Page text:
Anne Field was here and she was delightful and full of things to teach us. But I didn't bring the camera home and so I am distracting you with photos of sheep.
I went to pick up some Southdown fleeces and while I was there I went to look at the new babies.
Jacob sheep are a very old breed. Their origins are not known but it is thought that they came from the area of Syria over 3000 years ago. They were moved over time across North Africa and Sicily and Spain to England and to the US in the early 1900s.
They are different than other primitive breeds as they do not have multiple coats.
American Jacobs have not undergone "improvement" to make them more commercially suitable and so they still have that small boned, primitive body type.
American Tunis is one of the oldest US sheep breeds. The first importation was from the ruler of Tunisia to Pennsylvania in 1799. After that there were more importations of fat tailed sheep to the US which were crossed with the original sheep. The breed was quite popular as in 1892, Ezra Carmen in a chapter of A Report of the Sheep Industry of the U.S. wrote, " But for the introduction of the fine-wooled Merino, these Tunisian sheep would probably have become disseminated throughout the U.S., and in some of them have become the prevailing flocks."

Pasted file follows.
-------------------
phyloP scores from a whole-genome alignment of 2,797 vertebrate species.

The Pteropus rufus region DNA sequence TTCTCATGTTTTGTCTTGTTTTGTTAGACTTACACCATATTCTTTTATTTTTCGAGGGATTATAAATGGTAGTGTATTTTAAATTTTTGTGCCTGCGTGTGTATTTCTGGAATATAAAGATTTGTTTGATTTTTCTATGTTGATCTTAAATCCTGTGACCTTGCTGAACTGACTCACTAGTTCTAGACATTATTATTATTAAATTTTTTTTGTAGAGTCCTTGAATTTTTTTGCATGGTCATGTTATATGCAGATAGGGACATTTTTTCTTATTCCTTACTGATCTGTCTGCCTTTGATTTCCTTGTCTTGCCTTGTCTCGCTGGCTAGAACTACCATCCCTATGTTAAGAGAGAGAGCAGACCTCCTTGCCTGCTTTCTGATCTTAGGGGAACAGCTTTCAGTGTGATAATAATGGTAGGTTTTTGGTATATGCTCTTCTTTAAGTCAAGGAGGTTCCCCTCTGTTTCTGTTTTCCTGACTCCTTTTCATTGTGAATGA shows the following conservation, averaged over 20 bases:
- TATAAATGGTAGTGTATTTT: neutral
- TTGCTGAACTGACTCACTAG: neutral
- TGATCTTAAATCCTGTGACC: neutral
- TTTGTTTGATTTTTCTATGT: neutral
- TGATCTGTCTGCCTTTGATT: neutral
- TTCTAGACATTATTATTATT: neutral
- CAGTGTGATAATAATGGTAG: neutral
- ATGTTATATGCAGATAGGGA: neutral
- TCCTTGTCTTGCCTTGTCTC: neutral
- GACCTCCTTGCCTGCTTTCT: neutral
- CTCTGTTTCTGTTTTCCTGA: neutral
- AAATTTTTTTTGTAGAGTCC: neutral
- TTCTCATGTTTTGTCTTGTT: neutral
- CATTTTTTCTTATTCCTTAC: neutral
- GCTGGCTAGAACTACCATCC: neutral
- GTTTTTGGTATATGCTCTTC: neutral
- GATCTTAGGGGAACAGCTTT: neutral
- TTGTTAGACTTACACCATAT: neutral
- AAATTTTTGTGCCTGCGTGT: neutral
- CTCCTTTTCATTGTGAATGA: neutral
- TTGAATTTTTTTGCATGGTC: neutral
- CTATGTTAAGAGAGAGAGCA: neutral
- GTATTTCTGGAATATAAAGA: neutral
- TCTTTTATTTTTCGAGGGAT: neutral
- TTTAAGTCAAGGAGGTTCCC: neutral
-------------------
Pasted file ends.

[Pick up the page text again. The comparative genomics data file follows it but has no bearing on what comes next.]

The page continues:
Here he is close up. I hope they get a couple of ewes so I can have a flock of Tunis nearby and pretend they are mine. They are the pinkiest reddest sheep breed I know.
OK Back to the Jacobs. These are almost all of the Ewes who had babies this spring. They get a bell around their necks when they lamb because along with the dogs they scare away the coyotes.
Maggie finally got her wish to hold a lamb!
We never did get over to see those Scottish Balckface today. Bummer! Guess I'll just have to make another trip.
In the mean time, if any of you want to try either of these breeds you can check them out right here.